"Deep Space Homer" deals with Barney's alcoholism as he sobers up to become fit and clear-thinking, then regresses to his usual drunken persona after he has a non-alcoholic drink, an example of "exaggerated incompetence." The episode also explores the relationships between members of the Simpson family, particularly how they evolve after Homer's voyage to space. At the start of the episode, Bart writes "Insert Brain Here" on the back of Homer's head to imply he is not intelligent enough to earn his family's respect. After Homer returns from space, Bart instead writes "Hero" on the back of his head. His trip to space and his heroic act gains him increased respect from his family, something Homer had struggled with for several years.
NASA's main motivation for sending Homer to space is its low ratings. This is evident when Homer and Bart, who are seen as average Joes, are attempting to quickly change the channel when a space launch is shown. By 1994, NASA could no longer present space exploration as part of the Space Race—the tension between the Soviet Union and the United States had by then dissipated. In the episode, NASA attempts to use social class as a means of increasing ratings by sending an "average schmo" such as Homer or Barney to space. Homer's space journey increased ratings for NASA; according to the professor of English Paul Cantor, this illustrates how easily trends in ratings can be affected by societal change.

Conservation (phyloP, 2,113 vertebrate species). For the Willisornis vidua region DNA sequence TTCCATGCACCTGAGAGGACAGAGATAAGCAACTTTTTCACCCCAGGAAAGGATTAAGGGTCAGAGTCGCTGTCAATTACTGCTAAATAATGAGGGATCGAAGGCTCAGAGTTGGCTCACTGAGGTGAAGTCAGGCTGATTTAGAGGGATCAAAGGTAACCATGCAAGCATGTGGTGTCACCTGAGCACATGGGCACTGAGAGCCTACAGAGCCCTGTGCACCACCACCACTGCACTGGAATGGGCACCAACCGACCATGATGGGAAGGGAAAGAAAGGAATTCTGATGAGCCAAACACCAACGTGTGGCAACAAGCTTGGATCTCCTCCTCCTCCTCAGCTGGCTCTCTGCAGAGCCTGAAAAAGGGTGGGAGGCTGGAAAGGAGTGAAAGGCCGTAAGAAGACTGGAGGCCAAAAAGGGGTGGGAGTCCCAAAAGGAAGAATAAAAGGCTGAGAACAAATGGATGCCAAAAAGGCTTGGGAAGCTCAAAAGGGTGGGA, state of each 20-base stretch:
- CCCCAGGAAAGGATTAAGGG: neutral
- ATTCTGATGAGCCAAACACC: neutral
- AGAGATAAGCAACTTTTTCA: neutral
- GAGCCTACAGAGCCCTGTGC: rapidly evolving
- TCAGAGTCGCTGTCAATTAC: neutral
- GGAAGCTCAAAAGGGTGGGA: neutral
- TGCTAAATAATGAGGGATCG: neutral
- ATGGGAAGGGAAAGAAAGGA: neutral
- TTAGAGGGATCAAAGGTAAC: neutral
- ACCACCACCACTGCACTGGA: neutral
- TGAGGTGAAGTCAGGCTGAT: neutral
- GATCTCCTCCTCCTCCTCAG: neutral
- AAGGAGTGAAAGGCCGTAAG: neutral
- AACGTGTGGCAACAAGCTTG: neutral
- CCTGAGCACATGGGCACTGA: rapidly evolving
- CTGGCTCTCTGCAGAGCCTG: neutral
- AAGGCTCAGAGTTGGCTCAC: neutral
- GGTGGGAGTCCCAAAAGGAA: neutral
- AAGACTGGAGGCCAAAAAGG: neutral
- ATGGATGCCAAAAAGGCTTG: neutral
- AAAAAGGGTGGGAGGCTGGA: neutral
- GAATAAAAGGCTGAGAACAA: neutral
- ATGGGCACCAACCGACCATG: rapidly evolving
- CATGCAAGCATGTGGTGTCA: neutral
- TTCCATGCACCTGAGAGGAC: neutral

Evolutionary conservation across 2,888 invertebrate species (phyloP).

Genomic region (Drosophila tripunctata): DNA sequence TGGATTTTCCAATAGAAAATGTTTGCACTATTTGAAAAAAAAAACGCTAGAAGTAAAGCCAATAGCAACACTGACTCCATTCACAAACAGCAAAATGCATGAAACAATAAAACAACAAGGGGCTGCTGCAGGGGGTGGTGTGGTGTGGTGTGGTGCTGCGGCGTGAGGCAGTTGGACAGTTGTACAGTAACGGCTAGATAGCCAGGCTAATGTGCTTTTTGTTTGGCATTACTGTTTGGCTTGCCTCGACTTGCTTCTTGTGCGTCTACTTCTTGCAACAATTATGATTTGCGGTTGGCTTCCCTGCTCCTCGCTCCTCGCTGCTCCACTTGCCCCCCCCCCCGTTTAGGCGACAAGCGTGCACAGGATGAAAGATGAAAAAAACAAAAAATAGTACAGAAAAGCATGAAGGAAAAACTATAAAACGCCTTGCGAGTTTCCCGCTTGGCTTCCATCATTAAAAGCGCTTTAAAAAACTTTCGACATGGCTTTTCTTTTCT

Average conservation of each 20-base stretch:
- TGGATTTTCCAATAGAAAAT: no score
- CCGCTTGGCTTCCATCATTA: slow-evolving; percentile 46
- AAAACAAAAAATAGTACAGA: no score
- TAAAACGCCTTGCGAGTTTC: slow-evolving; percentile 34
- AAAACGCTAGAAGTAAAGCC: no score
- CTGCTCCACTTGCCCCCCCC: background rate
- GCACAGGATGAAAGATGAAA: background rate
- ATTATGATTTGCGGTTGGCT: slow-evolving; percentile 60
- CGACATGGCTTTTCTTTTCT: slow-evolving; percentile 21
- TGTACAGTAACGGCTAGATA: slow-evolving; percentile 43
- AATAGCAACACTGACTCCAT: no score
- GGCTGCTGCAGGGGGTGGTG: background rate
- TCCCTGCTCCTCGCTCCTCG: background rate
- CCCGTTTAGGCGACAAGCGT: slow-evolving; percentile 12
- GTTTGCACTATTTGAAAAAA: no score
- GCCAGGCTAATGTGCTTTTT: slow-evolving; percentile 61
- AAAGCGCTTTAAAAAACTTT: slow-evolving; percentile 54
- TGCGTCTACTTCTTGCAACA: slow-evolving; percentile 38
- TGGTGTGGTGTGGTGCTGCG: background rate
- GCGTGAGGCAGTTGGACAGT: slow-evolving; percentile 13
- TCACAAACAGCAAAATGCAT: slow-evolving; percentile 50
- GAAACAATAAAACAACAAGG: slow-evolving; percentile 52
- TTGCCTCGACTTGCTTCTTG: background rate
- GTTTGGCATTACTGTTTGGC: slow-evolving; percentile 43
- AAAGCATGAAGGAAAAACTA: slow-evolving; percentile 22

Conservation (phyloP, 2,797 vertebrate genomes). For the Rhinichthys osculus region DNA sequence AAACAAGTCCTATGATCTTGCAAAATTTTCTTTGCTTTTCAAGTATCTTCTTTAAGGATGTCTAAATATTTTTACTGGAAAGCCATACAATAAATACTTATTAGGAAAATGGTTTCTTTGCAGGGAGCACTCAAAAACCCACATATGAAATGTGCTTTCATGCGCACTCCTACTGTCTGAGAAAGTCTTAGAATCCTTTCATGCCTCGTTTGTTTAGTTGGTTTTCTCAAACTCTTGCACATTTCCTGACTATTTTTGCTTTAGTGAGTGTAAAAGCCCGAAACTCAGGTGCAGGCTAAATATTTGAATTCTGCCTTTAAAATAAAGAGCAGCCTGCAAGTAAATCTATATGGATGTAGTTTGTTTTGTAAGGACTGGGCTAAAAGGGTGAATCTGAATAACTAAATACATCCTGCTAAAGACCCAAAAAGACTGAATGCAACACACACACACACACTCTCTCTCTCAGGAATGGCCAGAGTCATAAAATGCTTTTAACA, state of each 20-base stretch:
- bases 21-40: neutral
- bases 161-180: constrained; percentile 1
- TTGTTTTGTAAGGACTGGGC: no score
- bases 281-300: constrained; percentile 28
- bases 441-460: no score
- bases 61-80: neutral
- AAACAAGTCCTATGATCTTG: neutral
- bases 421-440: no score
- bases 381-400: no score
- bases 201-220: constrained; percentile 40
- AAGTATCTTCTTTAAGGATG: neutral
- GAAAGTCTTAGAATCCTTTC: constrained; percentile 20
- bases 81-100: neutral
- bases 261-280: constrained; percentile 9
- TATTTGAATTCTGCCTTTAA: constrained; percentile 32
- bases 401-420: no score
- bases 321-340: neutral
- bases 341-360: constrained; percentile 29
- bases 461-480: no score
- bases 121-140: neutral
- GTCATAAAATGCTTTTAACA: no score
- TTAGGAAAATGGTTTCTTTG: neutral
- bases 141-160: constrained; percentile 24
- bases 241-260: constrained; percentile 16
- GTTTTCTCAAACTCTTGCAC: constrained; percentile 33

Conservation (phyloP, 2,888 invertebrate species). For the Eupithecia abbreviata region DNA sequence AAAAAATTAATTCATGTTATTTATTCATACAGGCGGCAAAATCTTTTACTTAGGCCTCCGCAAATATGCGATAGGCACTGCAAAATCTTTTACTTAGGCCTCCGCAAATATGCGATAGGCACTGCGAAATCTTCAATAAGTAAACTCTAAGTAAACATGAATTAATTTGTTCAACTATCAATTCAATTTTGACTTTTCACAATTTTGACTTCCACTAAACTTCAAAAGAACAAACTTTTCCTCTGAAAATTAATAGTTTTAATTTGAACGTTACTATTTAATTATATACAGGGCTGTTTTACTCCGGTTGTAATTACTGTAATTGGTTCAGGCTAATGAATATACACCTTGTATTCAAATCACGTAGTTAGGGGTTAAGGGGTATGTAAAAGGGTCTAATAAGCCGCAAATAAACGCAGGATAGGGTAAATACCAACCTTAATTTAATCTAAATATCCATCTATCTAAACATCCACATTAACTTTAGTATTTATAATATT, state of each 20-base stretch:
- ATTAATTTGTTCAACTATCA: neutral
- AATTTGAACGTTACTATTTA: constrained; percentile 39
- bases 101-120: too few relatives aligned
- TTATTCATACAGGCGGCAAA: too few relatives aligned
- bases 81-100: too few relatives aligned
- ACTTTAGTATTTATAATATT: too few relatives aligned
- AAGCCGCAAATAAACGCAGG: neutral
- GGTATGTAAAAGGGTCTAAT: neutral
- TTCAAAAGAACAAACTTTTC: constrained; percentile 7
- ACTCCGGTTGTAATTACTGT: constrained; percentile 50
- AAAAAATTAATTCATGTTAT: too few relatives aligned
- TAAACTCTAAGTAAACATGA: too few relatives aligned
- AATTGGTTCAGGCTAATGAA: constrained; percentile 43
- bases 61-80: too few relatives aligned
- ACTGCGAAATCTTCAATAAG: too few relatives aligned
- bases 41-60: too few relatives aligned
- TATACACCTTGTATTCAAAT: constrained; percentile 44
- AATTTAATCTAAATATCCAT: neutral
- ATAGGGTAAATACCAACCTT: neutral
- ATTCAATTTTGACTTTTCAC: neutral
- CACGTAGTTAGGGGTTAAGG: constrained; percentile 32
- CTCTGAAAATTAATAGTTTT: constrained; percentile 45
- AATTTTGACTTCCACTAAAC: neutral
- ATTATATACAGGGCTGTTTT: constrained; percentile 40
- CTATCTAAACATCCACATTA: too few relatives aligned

Broadcast and release
"Deep Space Homer" aired at 8:00 p.m. EST on February 24, 1994. It finished 32nd in ratings for the week of February 21–27, 1994, with a Nielsen rating of 11.1, the equivalent of approximately 10.3 million viewing households. Even though it was the highest-rated show on Fox that week, "Deep Space Homer" did not perform as well as the previous week's episode "Lisa vs. Malibu Stacy", which had a Nielsen rating of 11.6, equivalent to 11 million viewing households.